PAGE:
HCA’s financial filings note that its revenues would be hurt if other states in which it operates implemented mandatory staffing ratios. NBC News asked HCA to provide average staffing ratios both at Mission Hospital and across its facilities nationwide; it declined.

In 2021, NBC Bay Area reported that CMS had produced a 65-page analysis on failures at HCA’s Good Samaritan Hospital in San Jose, California. Among the report’s findings: The hospital’s nurse-to-patient staffing ratios did not comply with state requirements.

HCA’s spokesman declined to comment on that report. At the time, the hospital’s spokesperson told NBC Bay Area: “We addressed every issue noted by CMS and we are ensuring Good Samaritan is in full compliance.”

Monique Hernandez has been a nurse for 13 years at Riverside Community Hospital, an HCA-owned facility in Riverside, California. She told NBC News that her facility is often “out of ratio,” meaning that mandated levels aren’t met.

“Delays in care is the biggest patient care issue I see because of staffing,” Hernandez said. “You have people waiting two days for an echocardiogram, patients waiting days for an MRI or CT scan.”

‘Constantly putting profits over patients’

In North Carolina, HCA is under rising scrutiny. Last year, an antitrust lawsuit filed in state court against HCA and Mission was allowed to proceed; it accused the system of cutting staff and monopolistic conduct that left “Western North Carolinians with increasingly bad health care at an ever-growing price.”

Medicare cost data from 2018 through 2021 show that the number of full-time employees at Mission Hospital has declined by 37% since HCA took the system. Mission’s spokeswoman said that drop counted employees in administrative positions that still work at Mission but are now counted as HCA employees given the takeover.

But the positions the spokeswoman said had been transferred to corporate headquarters — information technology, human resources, marketing and finance — would likely total less than 5% of its full-time employees, according to average hospital employment figures published by the Bureau of Labor Statistics. Even if all the hospital’s “office and administrative support” jobs had been shifted as well to HCA headquarters, the combined total would likely account for a decline of just 7%, the BLS figures suggest.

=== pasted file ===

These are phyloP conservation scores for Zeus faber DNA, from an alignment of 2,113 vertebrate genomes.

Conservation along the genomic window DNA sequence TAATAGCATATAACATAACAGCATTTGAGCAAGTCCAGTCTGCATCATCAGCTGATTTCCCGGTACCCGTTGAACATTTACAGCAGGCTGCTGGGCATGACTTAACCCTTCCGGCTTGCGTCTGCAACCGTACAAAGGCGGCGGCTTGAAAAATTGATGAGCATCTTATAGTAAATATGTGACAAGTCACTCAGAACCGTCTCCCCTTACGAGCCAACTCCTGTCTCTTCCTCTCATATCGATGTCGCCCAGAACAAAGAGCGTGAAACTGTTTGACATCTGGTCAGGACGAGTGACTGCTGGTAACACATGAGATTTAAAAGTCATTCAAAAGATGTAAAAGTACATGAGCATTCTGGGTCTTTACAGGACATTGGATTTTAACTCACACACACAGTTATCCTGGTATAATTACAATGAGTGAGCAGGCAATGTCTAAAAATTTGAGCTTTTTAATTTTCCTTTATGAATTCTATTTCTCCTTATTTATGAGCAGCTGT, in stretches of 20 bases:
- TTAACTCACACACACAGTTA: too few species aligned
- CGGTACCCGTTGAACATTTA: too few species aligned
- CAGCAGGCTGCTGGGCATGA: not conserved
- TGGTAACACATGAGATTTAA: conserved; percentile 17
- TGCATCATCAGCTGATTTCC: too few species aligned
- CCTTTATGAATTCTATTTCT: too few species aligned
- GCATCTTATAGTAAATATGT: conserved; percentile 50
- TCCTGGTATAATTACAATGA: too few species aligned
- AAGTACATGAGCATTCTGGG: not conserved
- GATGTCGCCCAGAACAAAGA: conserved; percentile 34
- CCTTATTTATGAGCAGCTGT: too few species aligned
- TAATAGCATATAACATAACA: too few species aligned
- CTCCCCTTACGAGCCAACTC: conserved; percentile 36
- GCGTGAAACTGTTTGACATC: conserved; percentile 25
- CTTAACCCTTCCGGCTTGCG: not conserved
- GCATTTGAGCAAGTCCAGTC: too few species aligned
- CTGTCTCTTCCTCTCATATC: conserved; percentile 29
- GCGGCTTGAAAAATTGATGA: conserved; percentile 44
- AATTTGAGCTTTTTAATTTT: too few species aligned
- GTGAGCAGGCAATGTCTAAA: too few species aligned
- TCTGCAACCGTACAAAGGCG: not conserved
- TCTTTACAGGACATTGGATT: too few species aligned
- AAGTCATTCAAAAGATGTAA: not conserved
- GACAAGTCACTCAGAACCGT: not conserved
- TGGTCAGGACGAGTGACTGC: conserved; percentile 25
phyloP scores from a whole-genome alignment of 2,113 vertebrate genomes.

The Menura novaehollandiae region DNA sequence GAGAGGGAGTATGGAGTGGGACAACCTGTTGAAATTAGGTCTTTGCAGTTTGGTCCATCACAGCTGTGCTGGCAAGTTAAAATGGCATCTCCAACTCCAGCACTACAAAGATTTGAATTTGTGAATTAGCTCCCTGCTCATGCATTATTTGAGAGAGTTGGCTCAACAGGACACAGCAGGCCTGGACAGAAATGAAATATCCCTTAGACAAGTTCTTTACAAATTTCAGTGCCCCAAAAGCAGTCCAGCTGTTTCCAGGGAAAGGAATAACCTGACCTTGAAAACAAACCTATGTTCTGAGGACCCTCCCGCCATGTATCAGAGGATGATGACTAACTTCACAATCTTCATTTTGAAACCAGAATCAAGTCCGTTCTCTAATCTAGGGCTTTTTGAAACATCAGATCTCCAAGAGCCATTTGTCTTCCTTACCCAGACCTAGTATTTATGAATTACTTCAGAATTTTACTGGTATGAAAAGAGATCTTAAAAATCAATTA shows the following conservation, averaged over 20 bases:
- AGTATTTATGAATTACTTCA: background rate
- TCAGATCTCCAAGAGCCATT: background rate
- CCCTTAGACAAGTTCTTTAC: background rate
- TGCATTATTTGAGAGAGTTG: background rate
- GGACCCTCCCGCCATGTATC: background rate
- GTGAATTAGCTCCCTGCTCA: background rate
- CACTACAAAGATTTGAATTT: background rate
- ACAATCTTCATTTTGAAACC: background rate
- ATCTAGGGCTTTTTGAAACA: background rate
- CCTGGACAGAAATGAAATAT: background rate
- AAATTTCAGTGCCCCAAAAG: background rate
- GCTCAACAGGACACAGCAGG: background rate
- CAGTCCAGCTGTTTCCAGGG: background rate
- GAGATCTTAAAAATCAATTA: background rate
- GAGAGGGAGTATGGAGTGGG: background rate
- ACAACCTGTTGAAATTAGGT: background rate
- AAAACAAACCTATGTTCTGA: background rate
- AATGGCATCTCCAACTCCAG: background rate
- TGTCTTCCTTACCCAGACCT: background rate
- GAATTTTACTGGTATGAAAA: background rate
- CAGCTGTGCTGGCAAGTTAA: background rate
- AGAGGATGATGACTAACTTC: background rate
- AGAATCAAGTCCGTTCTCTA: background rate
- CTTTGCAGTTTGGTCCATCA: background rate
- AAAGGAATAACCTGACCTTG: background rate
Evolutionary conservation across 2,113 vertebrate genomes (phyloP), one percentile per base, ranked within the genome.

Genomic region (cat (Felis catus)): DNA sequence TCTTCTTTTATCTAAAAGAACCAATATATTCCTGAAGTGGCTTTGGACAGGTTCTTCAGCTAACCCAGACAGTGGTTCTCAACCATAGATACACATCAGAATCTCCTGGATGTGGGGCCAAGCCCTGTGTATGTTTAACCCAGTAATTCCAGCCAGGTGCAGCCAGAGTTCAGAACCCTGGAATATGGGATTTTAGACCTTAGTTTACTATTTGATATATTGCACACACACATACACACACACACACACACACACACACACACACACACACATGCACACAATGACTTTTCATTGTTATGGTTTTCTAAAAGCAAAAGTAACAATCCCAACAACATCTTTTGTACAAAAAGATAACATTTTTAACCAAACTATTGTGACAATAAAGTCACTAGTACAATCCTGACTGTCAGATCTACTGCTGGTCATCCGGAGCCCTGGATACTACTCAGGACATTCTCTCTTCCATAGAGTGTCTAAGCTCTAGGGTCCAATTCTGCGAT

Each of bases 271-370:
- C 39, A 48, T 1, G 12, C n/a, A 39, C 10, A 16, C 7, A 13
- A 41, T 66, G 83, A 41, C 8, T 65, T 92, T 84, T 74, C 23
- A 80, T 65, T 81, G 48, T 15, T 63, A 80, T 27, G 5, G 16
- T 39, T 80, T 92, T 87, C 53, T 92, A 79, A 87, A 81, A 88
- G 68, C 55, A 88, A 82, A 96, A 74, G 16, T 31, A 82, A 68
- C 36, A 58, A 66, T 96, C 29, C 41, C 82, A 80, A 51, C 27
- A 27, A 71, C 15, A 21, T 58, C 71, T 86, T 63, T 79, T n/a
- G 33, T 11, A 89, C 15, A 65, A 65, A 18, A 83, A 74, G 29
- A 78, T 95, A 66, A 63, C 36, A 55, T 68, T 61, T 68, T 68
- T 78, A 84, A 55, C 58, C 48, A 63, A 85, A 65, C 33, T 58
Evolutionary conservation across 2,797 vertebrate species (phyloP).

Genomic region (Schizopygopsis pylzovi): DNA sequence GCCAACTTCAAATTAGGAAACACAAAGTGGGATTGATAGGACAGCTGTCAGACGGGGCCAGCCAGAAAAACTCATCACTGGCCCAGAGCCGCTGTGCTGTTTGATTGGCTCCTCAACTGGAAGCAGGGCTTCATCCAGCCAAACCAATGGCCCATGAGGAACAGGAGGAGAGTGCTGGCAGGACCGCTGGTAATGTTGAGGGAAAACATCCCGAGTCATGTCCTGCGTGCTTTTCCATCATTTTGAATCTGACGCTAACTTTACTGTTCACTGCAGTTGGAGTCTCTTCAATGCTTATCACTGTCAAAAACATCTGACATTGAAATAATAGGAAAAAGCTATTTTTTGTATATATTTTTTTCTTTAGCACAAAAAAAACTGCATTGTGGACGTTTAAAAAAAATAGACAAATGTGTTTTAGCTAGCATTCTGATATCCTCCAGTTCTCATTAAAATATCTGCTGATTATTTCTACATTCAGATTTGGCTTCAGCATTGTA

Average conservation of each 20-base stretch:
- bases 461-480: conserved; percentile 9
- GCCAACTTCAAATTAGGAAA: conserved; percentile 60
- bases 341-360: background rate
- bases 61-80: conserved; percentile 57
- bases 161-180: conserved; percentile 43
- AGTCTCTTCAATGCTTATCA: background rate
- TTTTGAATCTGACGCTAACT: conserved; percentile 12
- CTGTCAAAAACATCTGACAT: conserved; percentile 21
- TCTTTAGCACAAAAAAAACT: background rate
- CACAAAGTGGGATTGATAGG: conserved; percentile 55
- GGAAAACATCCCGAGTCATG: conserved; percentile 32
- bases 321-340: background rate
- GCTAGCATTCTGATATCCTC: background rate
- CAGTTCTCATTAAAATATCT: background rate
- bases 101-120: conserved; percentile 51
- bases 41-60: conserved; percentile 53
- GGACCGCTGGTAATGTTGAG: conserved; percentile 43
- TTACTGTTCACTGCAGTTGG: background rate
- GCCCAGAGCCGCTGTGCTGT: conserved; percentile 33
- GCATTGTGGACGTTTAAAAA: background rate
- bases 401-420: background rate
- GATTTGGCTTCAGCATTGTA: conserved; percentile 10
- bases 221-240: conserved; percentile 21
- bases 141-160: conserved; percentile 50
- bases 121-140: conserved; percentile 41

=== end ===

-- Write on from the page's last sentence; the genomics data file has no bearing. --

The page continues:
HCA’s spokesman noted that since fall 2021, Mission Hospital has received an “A” safety grade from Leapfrog. It also received Magnet status, a nursing certification received by 9.9% of hospitals in the United States.

According to the CMS ranking system, Mission Hospital currently holds an above-average overall quality rating — four stars out of a possible five. But its CMS patient survey rating, compiled from recently discharged patients, is two stars.

On the 10 key questions in the patient survey, Mission ranked below both national and state averages, the CMS website shows; for example, only 47% of Mission patients reported that they had “always received help when they wanted” at the hospital. This compares with the national average of 66% and the state average of 63%.

Dale Folwell, North Carolina’s state treasurer, oversees the state employees’ health insurance program and pays its bills, totaling $3.5 billion a year. He said since the HCA takeover, he has watched costs at Mission Health rise significantly while care has declined, a constant refrain he hears from his constituents. On costs, Folwell’s analysts concluded that Mission Health charged privately insured patients more than 300% of Medicare, on average.

“I think that HCA is constantly putting profits over patients,” Folwell told NBC News. “This has been a disaster for the people of western North Carolina.”

Becker, who oversees quality at Mission Health, said Folwell’s views were “absolutely not true,” adding, “That’s not been my experience over the last several years.”

To remedy the situation, Folwell recently asked HCA to sell the hospital system back to the community. The company has not responded to his request, he said.